I am about to start lifting again and it has been about 1 year since I have done anything. I stopped due to a lot of things going on in my life and can not wait to start again. Problem is when I stopped my left shoulder hurt while I worked out, especially doing cable-crossovers. Anyway, it still hurts bad when I lift my arm straight forward or around in circles even with no weight. Should I see a Doctor or just suck it up and start lifting? When I stopped I was one of the strongest in my Gyn that did not juice, I think that may have had something to do with it. Benching I finished my last set with 365 for a couple reps and at the tme I weighed about 185. Any ideas would be greatly appreciated.
03-25-2006, 08:18 PM #1
Shoulder hurts while lifting, What to do????????/
03-25-2006, 09:14 PM #2
Personally, I would see a doctor. If you have an injury and you ignore it and aggravate it, your lifting days could be over for a long time.
Speaking as a person who has had a torn rotator cuff, you don't want that kind of pain. Plus, 10 years have passed since I injured my shoulder, and I still feel pain. Somethings don't heal well.
My advice is to go to a doctor and make sure it's nothing serious, and that it is safe before you begin to lift again.
03-25-2006, 09:15 PM #3
I'd see a sports medicine doctor. He/she has probably seen your problem a thousand times. I also had a shoulder injury (RC 4 years ago). I just kept lifting until I could lift no more (BP 295x6, Squat 445x5). Bad choice. 3.5 years of slow rehab and teaching myself proper form plus 6 months of increasingly heavier lifting and I'm back stronger than ever. My simple rule is that no exercise should hurt or be done with any significant discomfort.Hulk just want to smash
03-25-2006, 09:21 PM #4
03-26-2006, 05:57 AM #5
03-26-2006, 11:09 AM #6
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Good advice above. I wrecked my left shoulder when I lost control doing heavy DB BPs. While taking a couple months off, I found out about Cissus RX and have taken it religeously now for about 4 months. I take 6 to 8 caps a day. The pain is 95% gone and my range of motion is excellent again. I am limited only in the amount of weight I can use in front DB raises. I am lifting heavy again and have recently set some alltime PRs like doing 10 reps on the Hammer Strength Seated Triceps Pressdowns with 10 plates ie 450 lbs. Six months ago the pain killed me and now....woopeee! Do yourself a favor and check out the Cissus RX from USPlabs. Its a godsend!Dutch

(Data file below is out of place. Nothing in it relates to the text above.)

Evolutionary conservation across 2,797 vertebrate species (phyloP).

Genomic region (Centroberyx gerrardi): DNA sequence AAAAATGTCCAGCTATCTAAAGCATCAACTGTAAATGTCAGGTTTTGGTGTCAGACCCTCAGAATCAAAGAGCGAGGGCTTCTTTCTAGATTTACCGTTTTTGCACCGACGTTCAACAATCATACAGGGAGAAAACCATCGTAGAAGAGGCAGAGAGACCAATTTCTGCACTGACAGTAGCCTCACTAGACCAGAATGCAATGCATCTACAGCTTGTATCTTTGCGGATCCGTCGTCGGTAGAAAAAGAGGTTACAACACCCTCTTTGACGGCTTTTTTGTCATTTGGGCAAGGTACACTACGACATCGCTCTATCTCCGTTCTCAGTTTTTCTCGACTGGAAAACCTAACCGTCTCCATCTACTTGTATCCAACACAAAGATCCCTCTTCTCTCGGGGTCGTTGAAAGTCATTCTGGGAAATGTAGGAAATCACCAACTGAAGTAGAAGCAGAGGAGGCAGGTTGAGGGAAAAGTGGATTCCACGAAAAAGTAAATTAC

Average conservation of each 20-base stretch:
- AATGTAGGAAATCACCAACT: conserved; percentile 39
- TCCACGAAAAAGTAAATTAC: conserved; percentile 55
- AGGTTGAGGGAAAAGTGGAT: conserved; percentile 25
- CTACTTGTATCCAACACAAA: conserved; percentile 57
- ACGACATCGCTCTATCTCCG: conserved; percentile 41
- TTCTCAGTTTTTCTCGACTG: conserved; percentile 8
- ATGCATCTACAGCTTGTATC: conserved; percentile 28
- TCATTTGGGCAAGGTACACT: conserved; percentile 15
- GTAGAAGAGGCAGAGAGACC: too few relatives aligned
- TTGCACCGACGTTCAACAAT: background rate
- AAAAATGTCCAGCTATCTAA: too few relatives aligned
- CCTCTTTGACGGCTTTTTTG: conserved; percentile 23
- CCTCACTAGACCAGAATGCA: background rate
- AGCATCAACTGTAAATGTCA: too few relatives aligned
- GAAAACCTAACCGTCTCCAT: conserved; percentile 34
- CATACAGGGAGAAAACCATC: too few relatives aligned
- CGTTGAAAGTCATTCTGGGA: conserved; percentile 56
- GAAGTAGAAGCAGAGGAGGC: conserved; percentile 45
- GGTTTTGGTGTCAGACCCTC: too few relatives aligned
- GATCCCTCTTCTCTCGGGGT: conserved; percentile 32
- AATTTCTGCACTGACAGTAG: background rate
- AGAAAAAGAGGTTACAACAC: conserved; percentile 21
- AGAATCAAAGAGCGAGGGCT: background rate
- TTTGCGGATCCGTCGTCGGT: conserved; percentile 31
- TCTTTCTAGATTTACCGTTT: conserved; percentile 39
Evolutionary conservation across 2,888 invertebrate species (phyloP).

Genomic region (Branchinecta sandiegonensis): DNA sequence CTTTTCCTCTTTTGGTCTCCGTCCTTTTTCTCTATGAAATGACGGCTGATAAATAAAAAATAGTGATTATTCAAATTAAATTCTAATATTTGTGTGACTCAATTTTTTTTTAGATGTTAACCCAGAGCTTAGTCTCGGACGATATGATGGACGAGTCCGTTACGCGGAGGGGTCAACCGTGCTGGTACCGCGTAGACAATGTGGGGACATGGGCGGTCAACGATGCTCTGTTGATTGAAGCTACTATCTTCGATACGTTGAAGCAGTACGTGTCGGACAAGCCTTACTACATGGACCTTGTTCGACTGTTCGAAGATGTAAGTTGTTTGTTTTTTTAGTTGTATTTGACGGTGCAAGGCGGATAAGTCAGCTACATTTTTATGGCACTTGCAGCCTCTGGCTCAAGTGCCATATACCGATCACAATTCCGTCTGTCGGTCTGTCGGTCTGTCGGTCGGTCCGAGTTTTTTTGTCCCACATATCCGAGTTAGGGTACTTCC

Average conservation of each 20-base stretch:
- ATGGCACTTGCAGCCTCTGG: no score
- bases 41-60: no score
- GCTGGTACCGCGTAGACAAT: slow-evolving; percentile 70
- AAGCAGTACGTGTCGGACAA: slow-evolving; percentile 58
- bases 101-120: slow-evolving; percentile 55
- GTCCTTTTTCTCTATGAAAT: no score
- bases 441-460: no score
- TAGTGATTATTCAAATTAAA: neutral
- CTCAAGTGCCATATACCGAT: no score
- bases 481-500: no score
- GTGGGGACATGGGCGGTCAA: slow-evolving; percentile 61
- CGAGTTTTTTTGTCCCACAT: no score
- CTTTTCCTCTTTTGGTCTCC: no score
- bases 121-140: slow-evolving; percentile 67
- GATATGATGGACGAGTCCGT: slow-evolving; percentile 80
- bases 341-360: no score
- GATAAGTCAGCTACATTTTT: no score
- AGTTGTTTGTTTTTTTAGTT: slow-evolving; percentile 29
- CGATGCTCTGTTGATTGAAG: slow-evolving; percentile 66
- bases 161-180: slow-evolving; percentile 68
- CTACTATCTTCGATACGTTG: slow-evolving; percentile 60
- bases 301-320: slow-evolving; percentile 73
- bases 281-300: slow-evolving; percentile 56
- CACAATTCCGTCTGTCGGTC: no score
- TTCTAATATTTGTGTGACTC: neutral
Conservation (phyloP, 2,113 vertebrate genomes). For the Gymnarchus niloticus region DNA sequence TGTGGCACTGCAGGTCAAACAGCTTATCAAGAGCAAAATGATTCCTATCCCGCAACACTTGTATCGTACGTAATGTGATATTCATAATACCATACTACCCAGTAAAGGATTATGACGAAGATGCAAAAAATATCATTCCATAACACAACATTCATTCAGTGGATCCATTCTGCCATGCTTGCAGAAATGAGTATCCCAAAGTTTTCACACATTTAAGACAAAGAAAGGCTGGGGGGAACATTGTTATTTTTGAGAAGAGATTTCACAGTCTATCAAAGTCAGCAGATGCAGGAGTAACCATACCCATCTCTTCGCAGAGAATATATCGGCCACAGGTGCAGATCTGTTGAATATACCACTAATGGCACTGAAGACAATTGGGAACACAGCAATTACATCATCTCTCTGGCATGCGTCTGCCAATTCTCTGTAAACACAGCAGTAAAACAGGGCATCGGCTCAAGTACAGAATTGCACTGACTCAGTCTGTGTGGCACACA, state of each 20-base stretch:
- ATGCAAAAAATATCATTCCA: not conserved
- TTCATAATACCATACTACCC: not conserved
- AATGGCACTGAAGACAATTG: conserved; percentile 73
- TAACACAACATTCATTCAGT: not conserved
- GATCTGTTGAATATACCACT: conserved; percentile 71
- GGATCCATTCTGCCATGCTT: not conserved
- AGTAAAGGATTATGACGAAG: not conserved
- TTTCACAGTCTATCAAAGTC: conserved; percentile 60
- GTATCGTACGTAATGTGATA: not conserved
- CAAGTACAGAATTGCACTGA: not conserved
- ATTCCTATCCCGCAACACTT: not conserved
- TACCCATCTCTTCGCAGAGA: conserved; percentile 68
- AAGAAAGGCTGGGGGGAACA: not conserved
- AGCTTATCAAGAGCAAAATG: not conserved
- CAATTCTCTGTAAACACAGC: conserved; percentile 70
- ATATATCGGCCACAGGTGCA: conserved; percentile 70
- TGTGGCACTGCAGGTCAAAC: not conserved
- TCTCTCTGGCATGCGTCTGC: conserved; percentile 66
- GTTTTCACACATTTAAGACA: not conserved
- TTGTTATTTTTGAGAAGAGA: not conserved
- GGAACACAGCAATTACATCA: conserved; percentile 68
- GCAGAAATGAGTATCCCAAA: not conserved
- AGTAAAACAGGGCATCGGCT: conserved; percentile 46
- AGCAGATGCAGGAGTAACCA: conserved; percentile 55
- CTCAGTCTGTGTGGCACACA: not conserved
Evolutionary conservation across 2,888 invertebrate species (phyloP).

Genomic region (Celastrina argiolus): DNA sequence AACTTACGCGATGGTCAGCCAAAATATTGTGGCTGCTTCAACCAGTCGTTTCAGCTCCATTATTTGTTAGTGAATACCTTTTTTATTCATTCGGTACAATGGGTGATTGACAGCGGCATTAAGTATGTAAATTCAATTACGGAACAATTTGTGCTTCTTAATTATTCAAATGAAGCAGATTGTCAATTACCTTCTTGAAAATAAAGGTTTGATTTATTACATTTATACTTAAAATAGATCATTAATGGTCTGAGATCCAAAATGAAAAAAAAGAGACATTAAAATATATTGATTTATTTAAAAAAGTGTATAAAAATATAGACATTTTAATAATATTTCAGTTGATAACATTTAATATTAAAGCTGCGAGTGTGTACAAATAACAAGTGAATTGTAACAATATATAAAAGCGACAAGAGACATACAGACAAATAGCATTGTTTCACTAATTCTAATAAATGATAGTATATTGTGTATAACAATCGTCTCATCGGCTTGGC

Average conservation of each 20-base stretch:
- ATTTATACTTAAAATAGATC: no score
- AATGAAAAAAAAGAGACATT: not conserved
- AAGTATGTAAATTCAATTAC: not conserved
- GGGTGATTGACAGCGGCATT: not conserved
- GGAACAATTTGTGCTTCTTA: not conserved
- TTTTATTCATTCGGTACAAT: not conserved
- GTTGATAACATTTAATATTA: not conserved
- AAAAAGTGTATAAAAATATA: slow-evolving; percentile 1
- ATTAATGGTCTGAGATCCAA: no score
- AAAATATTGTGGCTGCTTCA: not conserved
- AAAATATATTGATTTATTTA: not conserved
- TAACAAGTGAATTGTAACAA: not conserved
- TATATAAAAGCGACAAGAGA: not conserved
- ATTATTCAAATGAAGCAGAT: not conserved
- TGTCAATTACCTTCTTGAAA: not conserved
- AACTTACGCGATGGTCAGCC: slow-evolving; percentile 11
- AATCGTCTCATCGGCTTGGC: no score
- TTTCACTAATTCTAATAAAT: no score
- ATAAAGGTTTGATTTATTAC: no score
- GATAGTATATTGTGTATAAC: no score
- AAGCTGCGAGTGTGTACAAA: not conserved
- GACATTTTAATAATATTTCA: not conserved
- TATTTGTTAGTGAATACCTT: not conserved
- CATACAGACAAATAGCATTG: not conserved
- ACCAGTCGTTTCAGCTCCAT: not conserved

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03-26-2006, 04:52 PM #7
03-27-2006, 12:12 AM #8Originally Posted by Thomas Theama
Doctors are way overrated, with all their modern medicine and stuff. I think you are on the right path asking for medical advice on random internet message boards.
Have you tried applying leaches to your shoulder? I have personally run into few things that leaches couldn't fix. You need to find a nice swamp, soak in the water for a while and let the leeches do their magic. Don't forget a stick to shoo off the snakes and gators.
Or you could give that doctor thing a try.
03-27-2006, 01:12 AM #9
03-27-2006, 11:14 PM #10
I'm 50 and have been lifting for 30 years since USMC days. actually more than 30 years.
anyway, I've always had a nagging shoulder.
Funny you mention cable crossovers.
I quit them except for some lightweight occassionally, like 70 lbs., and i usually do real careful cheap ones. i make sure to keep my paalms down and bring my fists together and not do much range of motion at all. it's more like a 12 in rqange of motion.
since i left the heavy cable crossovers alone, i never get shoulder trouble unless i'm doing too much heavy bench, then i just spend a few weeks working on hi rep incline press.
shoulders can be a pain in the ass.
i'm so paranoid about it that i don't do much weight or reps with side lateral dumbells.
03-28-2006, 05:35 AM #11
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agree with the above posters, more then likely a RC. I've had surgery on my right one twice and now my left shoulder hurts if I do overhead presses, wide bench press, heavy lateral raises, etc. I've simply adjusted my lifting routine. I can do shrugs and upward rows for my shoulder without pain. I've closed my grip on the bench press and that has helped too. After going through 2 surgeries for a bad rotator cuff and the 9-12 month recovery period per surgery, I prefer to use different lifts then go under the knife again.
03-28-2006, 08:32 PM #12
After you do go to the doctor and spend a **** load of money and still have the pain try this. Do rows like you've done bench press. For every bench press you do, do two rows. Do them heavy. Pretend like you are becoming a power lifter and rowing is the event. Do seated rows, bent over DB rows, T-bar rows, and throw in some bent over rear delt raises. Also stretch out that front delt and pecs as much as you can. Try to restore the length and elasticity they had many years ago before everything was contracted up front there leaving your cuff mis-aligned everytime you move your shoulder now causing more iritation. It's all about flexibility and restoring the balance. And it's not overnight. After fifteen years of lifting and never missing a bench day, I thought I'd never bench again with the pain I was feeling. Two years after reading what powerlifters have to say about it and their theories on pulling for every pull you do, I feel no pain and the bench is back. Cosgrove and Tate have some awesome articles about the subject online. Just google them. Hope it helps, I know how frustrating it can be.